The difference in the 2 means between the 2 eyes or that before and after the occlusions in the same eyes was evaluated with the paired t test. The data are presented as mean ± SE.

RESULTS
BLOOD FLOW AFTER PCA OCCLUSION

In the LRL region, the mean ± SE blood flow measured with the modified microsphere technique (BFSPH) was 0.29 ± 0.08 µL/min/mm3 in the eyes with PCA occlusion and 0.58 ± 0.05 µL/min/mm3 in the control eyes. These values demonstrate an approximately 50% decrease in blood flow to the laminar and retrolaminar regions (P = .01). In the NFL, the mean ± SE BFSPH in the eyes with occlusion was 0.84 ± 0.17 µL/min/mm3, and 0.81 ± 0.08 µL/min/mm3 in the contralateral eyes; statistical analysis showed no significant difference (P = .74).

The mean ± SE blood flow measured in arbitrary units with SLDF(BFSLDF) in the eyes with PCA occlusion was 228 ± 59 preocclusion and 200 ± 37 postocclusion. This decrease of approximately 12% is not statistically significant (P = .50). Table 1 presents the BFSPH in the NFL and LRL regions in the 2 eyes of each animal, as well as the BFSLDF both before and after PCA occlusion.

BLOOD FLOW AFTER CRA OCCLUSION

The mean ± SE BFSPH in the NFL with CRA occlusion was 0.15 ± 0.08 µL/min/mm3. In the contralateral eyes, the BFSPH in the NFL region was 0.78 ± 0.20 µL/min/mm3. This represents a decrease of approximately 83% (P = .01). In the LRL region, the mean ± SE BFSPHin the eyes with occlusion was 0.36 ± 0.04 µL/min/mm3, and 0.44 ± 0.01 µL/min/mm3 in the control eyes. This is a nonsignificant decrease of 10% (P = .37).

The mean ± SE BFSLDF (arbitrary units) was reduced from 223 ± 35 preocclusion to 110 ± 29 postocclusion. This decrease of approximately 51% approaches statistical significance (P = .06). Among the 4 animals, the decrease in BFSLDF ranged between 29% and 79%. Table 2 presents the BFSPH in the NFL and LRL regions in the 2 eyes of each animal, as well as the BFSLDF both before and after CRA occlusion.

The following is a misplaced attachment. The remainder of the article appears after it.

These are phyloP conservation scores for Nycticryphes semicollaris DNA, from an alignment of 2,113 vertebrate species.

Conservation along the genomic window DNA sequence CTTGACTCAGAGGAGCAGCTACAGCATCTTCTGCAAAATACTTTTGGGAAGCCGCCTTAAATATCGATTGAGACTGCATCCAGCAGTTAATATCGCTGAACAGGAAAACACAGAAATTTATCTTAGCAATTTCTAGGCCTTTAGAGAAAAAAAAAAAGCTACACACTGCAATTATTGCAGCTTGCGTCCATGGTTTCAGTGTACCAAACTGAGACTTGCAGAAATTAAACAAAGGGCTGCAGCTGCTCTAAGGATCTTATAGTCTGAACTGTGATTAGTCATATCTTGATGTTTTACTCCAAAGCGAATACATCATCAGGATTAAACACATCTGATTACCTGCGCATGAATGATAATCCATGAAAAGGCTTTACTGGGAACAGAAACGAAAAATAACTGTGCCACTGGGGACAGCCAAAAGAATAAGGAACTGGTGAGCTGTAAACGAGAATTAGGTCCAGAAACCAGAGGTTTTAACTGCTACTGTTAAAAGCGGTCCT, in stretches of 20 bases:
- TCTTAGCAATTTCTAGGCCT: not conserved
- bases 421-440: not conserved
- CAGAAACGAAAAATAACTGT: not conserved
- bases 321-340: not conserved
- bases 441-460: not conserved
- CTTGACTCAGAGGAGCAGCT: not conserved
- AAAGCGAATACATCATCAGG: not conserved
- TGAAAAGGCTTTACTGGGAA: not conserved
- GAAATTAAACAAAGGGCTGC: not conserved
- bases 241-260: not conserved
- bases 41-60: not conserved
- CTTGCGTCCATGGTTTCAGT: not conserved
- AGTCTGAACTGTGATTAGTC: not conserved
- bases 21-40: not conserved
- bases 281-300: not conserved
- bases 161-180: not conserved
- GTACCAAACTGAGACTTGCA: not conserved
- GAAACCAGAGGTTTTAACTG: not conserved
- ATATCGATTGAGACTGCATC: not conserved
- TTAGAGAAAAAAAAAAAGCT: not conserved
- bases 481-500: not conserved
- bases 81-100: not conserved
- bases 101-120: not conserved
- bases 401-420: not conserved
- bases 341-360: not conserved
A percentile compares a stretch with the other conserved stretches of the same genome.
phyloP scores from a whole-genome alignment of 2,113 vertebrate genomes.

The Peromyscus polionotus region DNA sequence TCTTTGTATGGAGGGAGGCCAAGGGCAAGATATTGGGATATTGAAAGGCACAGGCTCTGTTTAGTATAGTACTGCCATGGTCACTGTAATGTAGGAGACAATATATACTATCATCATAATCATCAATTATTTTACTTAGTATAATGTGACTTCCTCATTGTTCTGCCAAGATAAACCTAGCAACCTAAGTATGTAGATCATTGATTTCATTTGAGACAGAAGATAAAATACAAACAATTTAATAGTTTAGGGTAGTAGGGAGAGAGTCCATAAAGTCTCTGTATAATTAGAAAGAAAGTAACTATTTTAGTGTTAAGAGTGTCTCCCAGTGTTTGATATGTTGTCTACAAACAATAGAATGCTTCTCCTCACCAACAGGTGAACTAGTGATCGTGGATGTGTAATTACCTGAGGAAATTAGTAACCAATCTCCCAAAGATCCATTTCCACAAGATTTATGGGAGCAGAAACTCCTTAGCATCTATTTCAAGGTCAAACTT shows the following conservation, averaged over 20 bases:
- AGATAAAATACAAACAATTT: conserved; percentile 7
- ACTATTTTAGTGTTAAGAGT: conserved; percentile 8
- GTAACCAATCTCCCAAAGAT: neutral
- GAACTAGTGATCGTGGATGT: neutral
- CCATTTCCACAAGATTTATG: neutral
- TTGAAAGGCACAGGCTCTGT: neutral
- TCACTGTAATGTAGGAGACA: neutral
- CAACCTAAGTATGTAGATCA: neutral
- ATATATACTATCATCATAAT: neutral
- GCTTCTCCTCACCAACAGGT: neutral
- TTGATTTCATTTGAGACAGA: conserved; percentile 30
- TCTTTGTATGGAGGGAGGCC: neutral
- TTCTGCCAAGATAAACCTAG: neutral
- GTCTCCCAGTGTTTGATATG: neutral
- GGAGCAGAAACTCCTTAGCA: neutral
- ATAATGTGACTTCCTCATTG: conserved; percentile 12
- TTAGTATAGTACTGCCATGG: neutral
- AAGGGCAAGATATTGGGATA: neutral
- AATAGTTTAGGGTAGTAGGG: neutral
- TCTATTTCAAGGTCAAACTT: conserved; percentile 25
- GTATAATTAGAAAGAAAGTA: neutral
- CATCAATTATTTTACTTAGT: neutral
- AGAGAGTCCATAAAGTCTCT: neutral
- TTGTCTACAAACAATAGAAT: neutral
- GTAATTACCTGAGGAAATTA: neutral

HISTOLOGICAL TISSUE THICKNESS MEASUREMENTS

The mean ± SE thickness of the NFL (including the prelaminar region in the temporal rim area in the groups with PCA and CRA occlusion) was 359 ± 16 µm and 353 ± 54 µm, respectively, measured on the cryosections.

Table 3 summarizes the mean percent change of the BFSPH in the NFL and LRL regions in the eyes with occlusion compared with the contralateral eyes in the 2 groups. It indicates the mean percent change of the BFSLDF following occlusion. Occlusion of the PCAs did not significantly alter the BFSLDF or the BFSPH within the NFL. However, there was a significant change of blood flow in the LRL region (51% decrease; P = .01) measured with the microsphere method following PCA occlusion. With occlusion of the CRA, the BFSPH decreased significantly (−83%) in the NFL, as did the BFSLDF (−51%). The BFSPH in the LRL was minimally changed (−10%) by CRA occlusion.

COMMENT

To estimate the measuring depth of SLDF in the anterior optic nerve of the primate eye, the blood flow before and after CRA and PCA occlusion was determined. Before and after the occlusions, the blood flow change in the same eye was measured with SLDF. The blood flow change in the NFL (including the prelaminar region) and LRL after occlusion was also compared with the contralateral eye using the microsphere method. Because the primary arterial supply of the primate NFL is derived from the CRA, SLDF measurements would be preferentially affected by CRA occlusion if they were predominantly obtained from the NFL; that is, the BFSLDF should exhibit a change parallel to that of the BFSPH in the NFL after the CRA occlusion as well as a minimal change following PCA occlusion. On the other hand, if the measuring depth of SLDF is deeper than the NFL, a less significant change of the BFSLDF after CRA occlusion would be demonstrated, and a change of the BFSLDF would be expected after PCA occlusion.

The results indicate that the BFSPH in the LRL region was less affected by CRA occlusion (−10%). The BFSPH in the NFL was decreased by 83% compared with the contralateral eyes, and blood flow measured with SLDF decreased by 51% compared with the preocclusion values. Because the percentage change of the blood flow was lower in the SLDF measurements, they likely received some contributions from the deeper (more posterior) tissues. It should be noted that the BFSPH in the NFL also includes the prelaminar region, which derives its blood supply from the PCAs and CRA. Although these 2 regions are always separated in written descriptions of the anterior optic nerve, no absolute boundaries separate them in regard to blood flow contribution. In addition, from the results of Table 2, 83% of the blood flow in the "combined" NFL was eliminated after occlusion of the CRA. This means that a maximum of only 17% of the blood flow measurement was derived from this thin prelaminar region. Therefore, any overestimation of the laser penetration induced by combining the prelaminar region would be insignificant.